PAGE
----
Internal Developer Portals — Backstage vs Port: Part 1

Dillon Courts
Callibrity
Published in
8 min readApr 16, 2024

An internal developer portal (IDP) is a central location developers, teams, and managers use to assist in the development and maintenance of software. It is a one stop shop to view ownership of specific services, technical documentation, observability metrics, deployment statuses, and more. The goal of internal developer portals is to solve for the following:

  • Developers need to learn and interact with too many tools
  • Too much context switching
  • Too much time spent finding technical information
  • Not enough self service operations available to developers
  • Lack of clear ownership of services

The term internal developer portal is often used interchangeably with developer platform. However, these are not the same thing. A developer portal is a single pane of glass for software management, a developer platform is the entire ecosystem of tools a developer uses to develop, deploy, and maintain software. A developer platform may be extremely sophisticated and managed by an internal team, allowing for one click deployments and rollbacks, and abstracting away the complexities of infrastructure like kubernetes or continuous deployment tools like ArgoCD. Or it may be a collection of established patterns for Infrastructure as Code, where developers own and maintain their own CI/CD scripts and infrastructure creation. Different organizations may opt for different approaches. Traditionally I have seen smaller companies placing larger burdens on their development teams, asking them to know more about how their applications are built, deployed, and run in production with less abstractions. Larger companies often dedicate a team or teams to this functionality, in theory allowing their development teams to focus purely on development. I have my own thoughts on that which warrant its own future blog post.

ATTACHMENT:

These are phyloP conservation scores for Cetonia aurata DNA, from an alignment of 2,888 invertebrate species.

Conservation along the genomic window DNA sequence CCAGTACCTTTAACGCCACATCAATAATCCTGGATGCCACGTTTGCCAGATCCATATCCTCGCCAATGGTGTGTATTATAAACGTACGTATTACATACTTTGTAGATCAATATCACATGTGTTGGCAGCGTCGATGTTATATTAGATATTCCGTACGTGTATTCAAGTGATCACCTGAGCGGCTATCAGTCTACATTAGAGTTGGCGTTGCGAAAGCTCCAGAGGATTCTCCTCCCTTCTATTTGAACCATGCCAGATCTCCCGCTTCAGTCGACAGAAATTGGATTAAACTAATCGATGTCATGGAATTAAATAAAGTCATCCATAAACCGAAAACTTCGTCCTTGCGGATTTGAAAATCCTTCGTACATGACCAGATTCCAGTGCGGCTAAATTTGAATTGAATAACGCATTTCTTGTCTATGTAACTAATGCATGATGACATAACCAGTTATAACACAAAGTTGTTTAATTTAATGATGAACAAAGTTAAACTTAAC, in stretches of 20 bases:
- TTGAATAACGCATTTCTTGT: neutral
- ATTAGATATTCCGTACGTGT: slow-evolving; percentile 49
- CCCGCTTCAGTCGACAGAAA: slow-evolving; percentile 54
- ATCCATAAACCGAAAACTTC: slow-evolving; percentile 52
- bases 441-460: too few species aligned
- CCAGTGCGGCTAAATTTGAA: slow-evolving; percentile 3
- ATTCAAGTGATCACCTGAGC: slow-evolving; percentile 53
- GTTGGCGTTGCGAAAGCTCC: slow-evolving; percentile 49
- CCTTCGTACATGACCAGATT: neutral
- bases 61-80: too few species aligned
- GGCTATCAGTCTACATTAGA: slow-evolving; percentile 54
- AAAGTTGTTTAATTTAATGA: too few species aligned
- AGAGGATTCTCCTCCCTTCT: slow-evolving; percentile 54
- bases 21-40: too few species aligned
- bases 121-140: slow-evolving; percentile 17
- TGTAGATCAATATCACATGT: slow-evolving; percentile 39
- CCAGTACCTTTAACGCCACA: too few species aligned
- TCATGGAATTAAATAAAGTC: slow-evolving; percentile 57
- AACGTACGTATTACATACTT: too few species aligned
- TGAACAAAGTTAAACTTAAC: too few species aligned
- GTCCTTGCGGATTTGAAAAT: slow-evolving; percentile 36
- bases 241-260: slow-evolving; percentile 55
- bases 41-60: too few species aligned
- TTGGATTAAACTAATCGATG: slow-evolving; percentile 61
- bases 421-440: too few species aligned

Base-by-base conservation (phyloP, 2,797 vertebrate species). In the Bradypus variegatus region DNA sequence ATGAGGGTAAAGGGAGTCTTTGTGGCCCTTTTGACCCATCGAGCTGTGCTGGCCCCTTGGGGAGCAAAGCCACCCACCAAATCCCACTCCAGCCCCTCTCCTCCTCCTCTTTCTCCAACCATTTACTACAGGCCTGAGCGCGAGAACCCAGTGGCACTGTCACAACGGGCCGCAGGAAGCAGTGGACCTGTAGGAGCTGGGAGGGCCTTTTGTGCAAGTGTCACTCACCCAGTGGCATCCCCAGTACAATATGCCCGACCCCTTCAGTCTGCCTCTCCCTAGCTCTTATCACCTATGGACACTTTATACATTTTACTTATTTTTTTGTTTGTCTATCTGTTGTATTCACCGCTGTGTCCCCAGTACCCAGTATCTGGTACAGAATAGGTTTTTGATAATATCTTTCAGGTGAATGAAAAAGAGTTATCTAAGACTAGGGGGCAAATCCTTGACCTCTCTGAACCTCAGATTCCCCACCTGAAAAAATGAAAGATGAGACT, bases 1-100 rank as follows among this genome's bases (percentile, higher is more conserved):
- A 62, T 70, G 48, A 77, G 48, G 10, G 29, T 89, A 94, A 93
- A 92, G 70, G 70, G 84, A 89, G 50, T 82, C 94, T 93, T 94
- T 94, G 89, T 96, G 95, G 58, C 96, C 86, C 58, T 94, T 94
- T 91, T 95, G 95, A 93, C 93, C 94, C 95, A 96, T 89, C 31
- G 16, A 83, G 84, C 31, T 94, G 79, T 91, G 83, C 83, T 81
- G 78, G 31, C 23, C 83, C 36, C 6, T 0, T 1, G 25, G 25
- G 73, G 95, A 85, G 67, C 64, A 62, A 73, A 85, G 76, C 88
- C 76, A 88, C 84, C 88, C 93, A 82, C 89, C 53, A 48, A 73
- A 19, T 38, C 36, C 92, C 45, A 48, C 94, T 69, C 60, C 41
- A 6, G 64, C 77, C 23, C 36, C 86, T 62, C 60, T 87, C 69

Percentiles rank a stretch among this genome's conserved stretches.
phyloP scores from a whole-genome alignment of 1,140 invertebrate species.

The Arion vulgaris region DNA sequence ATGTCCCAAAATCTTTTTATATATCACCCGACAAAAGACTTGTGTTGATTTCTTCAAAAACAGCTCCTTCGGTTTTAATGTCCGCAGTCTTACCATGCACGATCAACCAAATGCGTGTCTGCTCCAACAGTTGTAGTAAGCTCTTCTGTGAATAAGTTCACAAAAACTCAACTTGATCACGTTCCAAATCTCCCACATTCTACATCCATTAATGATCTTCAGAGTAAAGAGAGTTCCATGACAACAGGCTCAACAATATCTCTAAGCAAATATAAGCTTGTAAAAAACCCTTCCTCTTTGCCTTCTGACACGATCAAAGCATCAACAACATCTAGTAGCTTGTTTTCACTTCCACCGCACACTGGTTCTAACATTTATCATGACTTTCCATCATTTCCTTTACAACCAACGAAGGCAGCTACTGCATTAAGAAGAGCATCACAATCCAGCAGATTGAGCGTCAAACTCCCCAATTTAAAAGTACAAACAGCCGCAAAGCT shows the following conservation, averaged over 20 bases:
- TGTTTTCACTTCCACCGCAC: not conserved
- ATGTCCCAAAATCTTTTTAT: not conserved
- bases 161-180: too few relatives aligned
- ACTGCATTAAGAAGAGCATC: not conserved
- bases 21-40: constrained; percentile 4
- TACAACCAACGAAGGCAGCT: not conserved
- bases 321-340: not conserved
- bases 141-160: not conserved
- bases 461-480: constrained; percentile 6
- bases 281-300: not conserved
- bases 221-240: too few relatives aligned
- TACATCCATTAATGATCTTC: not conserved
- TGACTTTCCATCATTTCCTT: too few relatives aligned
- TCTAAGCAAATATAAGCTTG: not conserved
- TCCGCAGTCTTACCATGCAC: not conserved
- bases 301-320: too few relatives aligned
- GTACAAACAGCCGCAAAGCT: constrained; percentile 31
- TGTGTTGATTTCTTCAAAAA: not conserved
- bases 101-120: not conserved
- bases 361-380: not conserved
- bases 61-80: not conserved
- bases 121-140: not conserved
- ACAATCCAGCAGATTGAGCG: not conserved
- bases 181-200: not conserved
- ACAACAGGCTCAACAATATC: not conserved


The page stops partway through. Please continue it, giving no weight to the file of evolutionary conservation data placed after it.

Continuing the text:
The Scenario

I had been buried in client work the last couple years and emerged to discover I had totally missed the internal developer portal trend that seemed to be the talk of the town in platform engineering circles. I wanted to familiarize myself with some of the top offerings in the space so I chose to explore Backstage and Port.

Before we dive into the proof of concepts I did with these projects let’s define what an internal developer portal is, and what problems it is supposed to solve.